Q: Why Does My Teen Behave Differently — and Worse — Around Me?
If you’re the one doing the lion’s share of parenting, disciplining, and limit-setting, your teen is infinitely more likely to push back against your rules — even if he behaves perfectly around his other parent. Here’s how primary caregivers can re-connect with oppositional teens.
Q: “Why does my 16-year-old son with ADHD have more outbursts around — and less respect for — the parent he’s with most?” —Almomof3
Your question perplexes many parents. Why does a teen with ADHD behave the worst with his or her primary caregiver? While there are many possible answers, the common thread is a feeling of connection and safety.
Why Teens Create Distance
Adolescence is a time for asking, “Who am I?” and “Where do I belong?” Until now, our kids have identified first as a family member. As they age, their focus shifts outward to their peer groups, their ethnic or religious cohorts, and their affiliations with activities such as sports, music, art or drama. They try on new roles and see which ones they like best. Separating from parents is natural but rarely smooth, even for kids who don’t have ADHD. As teens dance between separation and closeness, they attempt to define a relationship with you that fits their burgeoning identities.
It’s Normal for Teens to Test Limits
Teens push back when they feel safe. They challenge and test the limits of the parent they know and understand best. While it’s no fun being this parent, this behavior is a testament to the solid bond you have formed together since childhood. Believe it or not, your son feels safe enough to challenge you because he knows you’re there for him. Conflict, while very unpleasant, is an intense form of connection.
Familiarity Can Breed a Teen’s Contempt
The parent who’s around the most usually does the lion’s share of the disciplining and limit-setting. The parent who isn’t always present may be unaware of daily hot-button issues and may let things slide. A teen is less likely to waste his or her precious and limited time arguing with this parent. Instead, he may cooperate more readily to keep the peace and keep things positive. For now, it may seem unfair that, after all you do for your son and all the time you spend together, you’re getting the worst behavior he has to offer. This frustration may also contribute to some of your difficulties with your son.
Calmly Connect to What’s Good about Your Teen
All of the positive input you’ve given your son is still hiding in there. The trick is using that connection as the basis for more cooperation and less yelling. I bet your son doesn’t like the negative tone in the house either. He just doesn’t know how to assert his wants and needs appropriately. Instead, he loses it to create separation and exert his emerging autonomy.
Try to manage your feelings and stay calm in the face of your son’s shenanigans. The less you react, the more you can thoughtfully respond and break the cycle of drama and outrage. By staying centered and making collaborative agreements about issues, you can reduce his outbursts and encourage respectful behavior.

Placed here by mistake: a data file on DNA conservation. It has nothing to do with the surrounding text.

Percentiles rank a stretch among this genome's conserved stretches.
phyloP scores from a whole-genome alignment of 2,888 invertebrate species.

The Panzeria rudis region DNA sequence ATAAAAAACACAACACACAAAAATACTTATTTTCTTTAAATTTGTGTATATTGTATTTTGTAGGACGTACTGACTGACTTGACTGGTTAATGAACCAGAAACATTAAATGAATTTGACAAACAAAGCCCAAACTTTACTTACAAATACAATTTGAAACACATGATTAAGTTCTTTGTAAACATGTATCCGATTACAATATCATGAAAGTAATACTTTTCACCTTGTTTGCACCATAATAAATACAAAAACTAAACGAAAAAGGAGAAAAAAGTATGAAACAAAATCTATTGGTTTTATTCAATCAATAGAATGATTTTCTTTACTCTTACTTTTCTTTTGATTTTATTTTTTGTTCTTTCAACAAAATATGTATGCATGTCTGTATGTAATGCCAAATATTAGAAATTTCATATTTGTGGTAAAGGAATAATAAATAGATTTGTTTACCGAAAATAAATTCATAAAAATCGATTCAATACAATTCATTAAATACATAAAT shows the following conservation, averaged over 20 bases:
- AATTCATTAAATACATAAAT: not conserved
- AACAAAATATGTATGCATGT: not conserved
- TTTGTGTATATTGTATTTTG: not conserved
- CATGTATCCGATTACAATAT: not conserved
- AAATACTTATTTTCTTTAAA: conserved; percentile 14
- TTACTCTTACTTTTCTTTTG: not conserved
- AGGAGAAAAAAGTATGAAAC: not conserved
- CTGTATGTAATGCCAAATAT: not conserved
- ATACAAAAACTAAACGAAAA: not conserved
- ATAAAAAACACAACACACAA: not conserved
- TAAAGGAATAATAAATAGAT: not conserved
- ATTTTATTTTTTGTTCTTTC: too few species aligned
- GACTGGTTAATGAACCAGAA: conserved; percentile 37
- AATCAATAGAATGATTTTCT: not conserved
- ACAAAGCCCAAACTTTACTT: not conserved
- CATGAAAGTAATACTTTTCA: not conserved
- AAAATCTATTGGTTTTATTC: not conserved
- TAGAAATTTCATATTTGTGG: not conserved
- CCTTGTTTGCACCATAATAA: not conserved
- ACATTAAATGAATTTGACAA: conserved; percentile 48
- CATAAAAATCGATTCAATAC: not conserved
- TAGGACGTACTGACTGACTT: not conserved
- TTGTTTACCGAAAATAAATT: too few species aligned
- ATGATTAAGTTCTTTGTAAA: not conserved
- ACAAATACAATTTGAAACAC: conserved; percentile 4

Five Ways to Diffuse Conflicts with Your Teen:
- Choose a quiet time and place where you can calmly discuss your conflicts. Perhaps you talk after dinner or before bed. Start by telling him you would like to collaborate on finding a better way for the two of you to resolve arguments and get along.
- Ask his opinion on things you do that bother him. Repeat back to him exactly what he says and write it down. Then ask, “Is there anything else?” When he finishes his list, share one or two things that he does that get under your skin. Write those down, too.
- Look at your list and see if any of the issues overlap or relate to one another. If they do, pick those two things as the ones you will address first. If they don’t, go through the list together and pick one issue from each list.
- Agree to specific actions.
- You will each make sincere efforts to alter the behavior that most drives the other person crazy.
- While eliminating the behavior would be ideal, that’s not very realistic right now. Instead, shoot for reducing it.
- Create a system to measure your progress. If you want him to stop cursing at you and he wants you to stop nagging him about his room, figure out what words he can say and what reminders you can give that are mutually acceptable compromises.
- If either of you break the agreement, agree on a consequence. Perhaps you put a dollar in a jar, or lose precious sceen time, or do a chore of the other person’s choosing.
After a few weeks, meet again to assess your progress toward greater calm. Stick with this plan for a few months. If things are going well, move on to another item on the list. Remember, your son actually loves and respects you or he wouldn’t act this way toward you.
The opinions and suggestions presented above are intended for your general knowledge only and are not a substitute for professional medical advice or treatment for specific medical conditions. You should not use this information to diagnose or treat a health problem or disease without consulting with a qualified healthcare provider. Please consult your healthcare provider with any questions or concerns you may have regarding your own or your child’s condition.